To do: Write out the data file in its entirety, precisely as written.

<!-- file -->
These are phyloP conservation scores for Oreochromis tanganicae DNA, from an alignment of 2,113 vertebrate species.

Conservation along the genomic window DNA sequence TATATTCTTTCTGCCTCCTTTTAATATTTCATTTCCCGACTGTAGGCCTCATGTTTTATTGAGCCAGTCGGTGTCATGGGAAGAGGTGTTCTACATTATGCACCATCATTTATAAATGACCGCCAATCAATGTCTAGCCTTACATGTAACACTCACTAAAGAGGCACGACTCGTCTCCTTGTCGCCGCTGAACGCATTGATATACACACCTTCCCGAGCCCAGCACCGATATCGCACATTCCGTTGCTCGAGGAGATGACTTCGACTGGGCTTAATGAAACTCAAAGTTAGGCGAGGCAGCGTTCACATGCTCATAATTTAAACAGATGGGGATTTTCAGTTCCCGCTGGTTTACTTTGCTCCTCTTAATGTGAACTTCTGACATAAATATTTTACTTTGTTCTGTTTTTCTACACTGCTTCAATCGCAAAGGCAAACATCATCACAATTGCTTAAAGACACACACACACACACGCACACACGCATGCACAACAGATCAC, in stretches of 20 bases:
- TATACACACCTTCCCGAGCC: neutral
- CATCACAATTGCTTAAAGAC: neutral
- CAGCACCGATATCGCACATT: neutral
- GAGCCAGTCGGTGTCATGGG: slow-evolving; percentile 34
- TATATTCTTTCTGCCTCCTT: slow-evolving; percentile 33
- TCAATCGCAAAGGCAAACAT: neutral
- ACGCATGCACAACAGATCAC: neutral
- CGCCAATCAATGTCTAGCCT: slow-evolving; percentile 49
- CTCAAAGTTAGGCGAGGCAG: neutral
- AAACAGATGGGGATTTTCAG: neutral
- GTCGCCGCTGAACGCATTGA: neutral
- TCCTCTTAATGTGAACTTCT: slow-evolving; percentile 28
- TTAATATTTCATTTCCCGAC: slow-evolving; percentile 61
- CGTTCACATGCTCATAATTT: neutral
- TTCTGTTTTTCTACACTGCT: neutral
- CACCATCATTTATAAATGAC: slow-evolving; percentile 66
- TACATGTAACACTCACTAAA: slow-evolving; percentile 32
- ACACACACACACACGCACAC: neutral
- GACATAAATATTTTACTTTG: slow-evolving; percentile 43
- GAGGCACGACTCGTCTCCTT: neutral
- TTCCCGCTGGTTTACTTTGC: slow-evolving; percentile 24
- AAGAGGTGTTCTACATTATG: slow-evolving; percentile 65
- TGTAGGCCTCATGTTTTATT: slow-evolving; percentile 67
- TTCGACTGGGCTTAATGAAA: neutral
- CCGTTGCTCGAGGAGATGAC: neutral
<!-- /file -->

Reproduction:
These are phyloP conservation scores for Oreochromis tanganicae DNA, from an alignment of 2,113 vertebrate species.

Conservation along the genomic window DNA sequence TATATTCTTTCTGCCTCCTTTTAATATTTCATTTCCCGACTGTAGGCCTCATGTTTTATTGAGCCAGTCGGTGTCATGGGAAGAGGTGTTCTACATTATGCACCATCATTTATAAATGACCGCCAATCAATGTCTAGCCTTACATGTAACACTCACTAAAGAGGCACGACTCGTCTCCTTGTCGCCGCTGAACGCATTGATATACACACCTTCCCGAGCCCAGCACCGATATCGCACATTCCGTTGCTCGAGGAGATGACTTCGACTGGGCTTAATGAAACTCAAAGTTAGGCGAGGCAGCGTTCACATGCTCATAATTTAAACAGATGGGGATTTTCAGTTCCCGCTGGTTTACTTTGCTCCTCTTAATGTGAACTTCTGACATAAATATTTTACTTTGTTCTGTTTTTCTACACTGCTTCAATCGCAAAGGCAAACATCATCACAATTGCTTAAAGACACACACACACACACGCACACACGCATGCACAACAGATCAC, in stretches of 20 bases:
- TATACACACCTTCCCGAGCC: neutral
- CATCACAATTGCTTAAAGAC: neutral
- CAGCACCGATATCGCACATT: neutral
- GAGCCAGTCGGTGTCATGGG: slow-evolving; percentile 34
- TATATTCTTTCTGCCTCCTT: slow-evolving; percentile 33
- TCAATCGCAAAGGCAAACAT: neutral
- ACGCATGCACAACAGATCAC: neutral
- CGCCAATCAATGTCTAGCCT: slow-evolving; percentile 49
- CTCAAAGTTAGGCGAGGCAG: neutral
- AAACAGATGGGGATTTTCAG: neutral
- GTCGCCGCTGAACGCATTGA: neutral
- TCCTCTTAATGTGAACTTCT: slow-evolving; percentile 28
- TTAATATTTCATTTCCCGAC: slow-evolving; percentile 61
- CGTTCACATGCTCATAATTT: neutral
- TTCTGTTTTTCTACACTGCT: neutral
- CACCATCATTTATAAATGAC: slow-evolving; percentile 66
- TACATGTAACACTCACTAAA: slow-evolving; percentile 32
- ACACACACACACACGCACAC: neutral
- GACATAAATATTTTACTTTG: slow-evolving; percentile 43
- GAGGCACGACTCGTCTCCTT: neutral
- TTCCCGCTGGTTTACTTTGC: slow-evolving; percentile 24
- AAGAGGTGTTCTACATTATG: slow-evolving; percentile 65
- TGTAGGCCTCATGTTTTATT: slow-evolving; percentile 67
- TTCGACTGGGCTTAATGAAA: neutral
- CCGTTGCTCGAGGAGATGAC: neutral